Everything you do, or experience, or think is affected by the expectations you already have.
Take your arms, for example.
With both arms intact, your brain works swimmingly. It sends signals to your limbs, they move, they provide feedback, and your brain breathes a sigh of relief that the cycle is complete. When you expect your arm to move and it does, your expectations are fulfilled. All is well.
But if one arm were missing, this feedback loop doesn’t close. A variety of sensations, including pain, can follow.
In a fascinating book Phantoms in the Brain, Dr. Ramachandran explores the world of neuroscience through people who have lost a limb. Patients experienced phantom sensations in an extremity that no longer existed; some as simple as a fleeting tickle, others as irritating as an un-itchable itch and, in the worst of cases, pain.
The patient’s brain, having sent a signal to the missing limb, would expect a response. Without receiving one, its neural pathways would get confused, causing severe phantom pain where none should be possible.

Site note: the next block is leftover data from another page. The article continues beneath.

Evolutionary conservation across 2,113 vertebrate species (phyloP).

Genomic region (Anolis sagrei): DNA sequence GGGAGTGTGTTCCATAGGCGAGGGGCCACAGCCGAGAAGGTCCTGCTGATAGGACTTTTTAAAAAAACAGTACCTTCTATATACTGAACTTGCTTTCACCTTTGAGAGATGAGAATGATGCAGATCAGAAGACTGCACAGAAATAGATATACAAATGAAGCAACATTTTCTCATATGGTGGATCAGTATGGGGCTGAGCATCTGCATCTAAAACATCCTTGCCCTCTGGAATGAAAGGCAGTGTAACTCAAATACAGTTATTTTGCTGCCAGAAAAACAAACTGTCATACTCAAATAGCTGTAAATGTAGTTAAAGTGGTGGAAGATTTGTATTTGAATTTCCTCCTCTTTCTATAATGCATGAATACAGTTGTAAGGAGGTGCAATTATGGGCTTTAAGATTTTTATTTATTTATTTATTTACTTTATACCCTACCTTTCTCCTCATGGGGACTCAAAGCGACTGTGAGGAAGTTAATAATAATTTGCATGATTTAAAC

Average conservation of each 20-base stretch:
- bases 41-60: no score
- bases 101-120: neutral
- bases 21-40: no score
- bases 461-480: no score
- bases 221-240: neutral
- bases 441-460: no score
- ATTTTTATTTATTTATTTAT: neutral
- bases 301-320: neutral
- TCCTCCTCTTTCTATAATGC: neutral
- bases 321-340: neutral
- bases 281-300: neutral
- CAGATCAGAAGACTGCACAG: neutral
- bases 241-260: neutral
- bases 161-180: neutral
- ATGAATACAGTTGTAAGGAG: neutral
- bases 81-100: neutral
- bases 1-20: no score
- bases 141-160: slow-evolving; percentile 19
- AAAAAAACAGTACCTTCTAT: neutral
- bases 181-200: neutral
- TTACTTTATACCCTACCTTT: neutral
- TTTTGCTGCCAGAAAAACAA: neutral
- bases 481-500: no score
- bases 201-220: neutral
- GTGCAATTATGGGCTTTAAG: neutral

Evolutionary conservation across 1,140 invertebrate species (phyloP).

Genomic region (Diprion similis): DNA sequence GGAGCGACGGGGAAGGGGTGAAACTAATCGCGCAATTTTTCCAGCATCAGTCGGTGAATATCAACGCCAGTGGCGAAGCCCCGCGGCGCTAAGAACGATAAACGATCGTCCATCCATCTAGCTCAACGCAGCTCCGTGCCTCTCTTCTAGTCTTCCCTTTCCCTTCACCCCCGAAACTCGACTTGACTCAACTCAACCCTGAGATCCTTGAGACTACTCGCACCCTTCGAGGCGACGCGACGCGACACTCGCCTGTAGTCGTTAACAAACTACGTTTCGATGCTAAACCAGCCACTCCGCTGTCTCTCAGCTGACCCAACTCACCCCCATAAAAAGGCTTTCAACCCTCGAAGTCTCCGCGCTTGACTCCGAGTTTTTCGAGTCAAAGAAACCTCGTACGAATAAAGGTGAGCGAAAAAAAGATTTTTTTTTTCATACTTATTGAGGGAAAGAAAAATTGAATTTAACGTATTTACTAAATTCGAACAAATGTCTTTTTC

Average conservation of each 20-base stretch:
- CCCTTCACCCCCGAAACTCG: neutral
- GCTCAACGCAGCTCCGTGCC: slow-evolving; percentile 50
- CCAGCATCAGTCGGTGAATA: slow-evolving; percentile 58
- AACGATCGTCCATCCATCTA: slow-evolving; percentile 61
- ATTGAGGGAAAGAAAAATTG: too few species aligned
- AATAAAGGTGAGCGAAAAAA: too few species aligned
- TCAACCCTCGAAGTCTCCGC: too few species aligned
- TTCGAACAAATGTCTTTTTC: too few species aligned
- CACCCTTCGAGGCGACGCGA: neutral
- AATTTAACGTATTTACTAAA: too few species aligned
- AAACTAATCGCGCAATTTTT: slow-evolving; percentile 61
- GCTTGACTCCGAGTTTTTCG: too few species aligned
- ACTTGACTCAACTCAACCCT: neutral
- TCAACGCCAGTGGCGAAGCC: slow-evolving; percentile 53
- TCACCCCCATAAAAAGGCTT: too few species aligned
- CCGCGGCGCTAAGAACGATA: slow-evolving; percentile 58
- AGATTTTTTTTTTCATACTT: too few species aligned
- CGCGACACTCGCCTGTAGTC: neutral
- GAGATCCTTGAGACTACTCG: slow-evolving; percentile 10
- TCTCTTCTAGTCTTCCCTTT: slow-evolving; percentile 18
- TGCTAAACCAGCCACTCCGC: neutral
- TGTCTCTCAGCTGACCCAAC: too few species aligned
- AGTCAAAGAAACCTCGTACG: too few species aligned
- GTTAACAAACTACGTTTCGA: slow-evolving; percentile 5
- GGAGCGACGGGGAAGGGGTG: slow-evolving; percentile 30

Or take relationships, for example.
Camping can be a wonderful experience. Not only is it a great way to spend time, but it can actually make you more productive.
There are numerous great benefits to spending time outdoors. Here we look at 11 ways how camping will help your productivity in the office, at home, and in life.
You are a block of stone.
Chipped and cracked and carved by life.
Molded since birth, you now embody a unique shape, reflecting all that you’ve become.
Your parents were the first to sculpt you. Using the only tools they knew how. Tools given to them by generations of parents before them, they whittled you into the shape they wanted, or needed, or were proud of. A sculpture of sorts.
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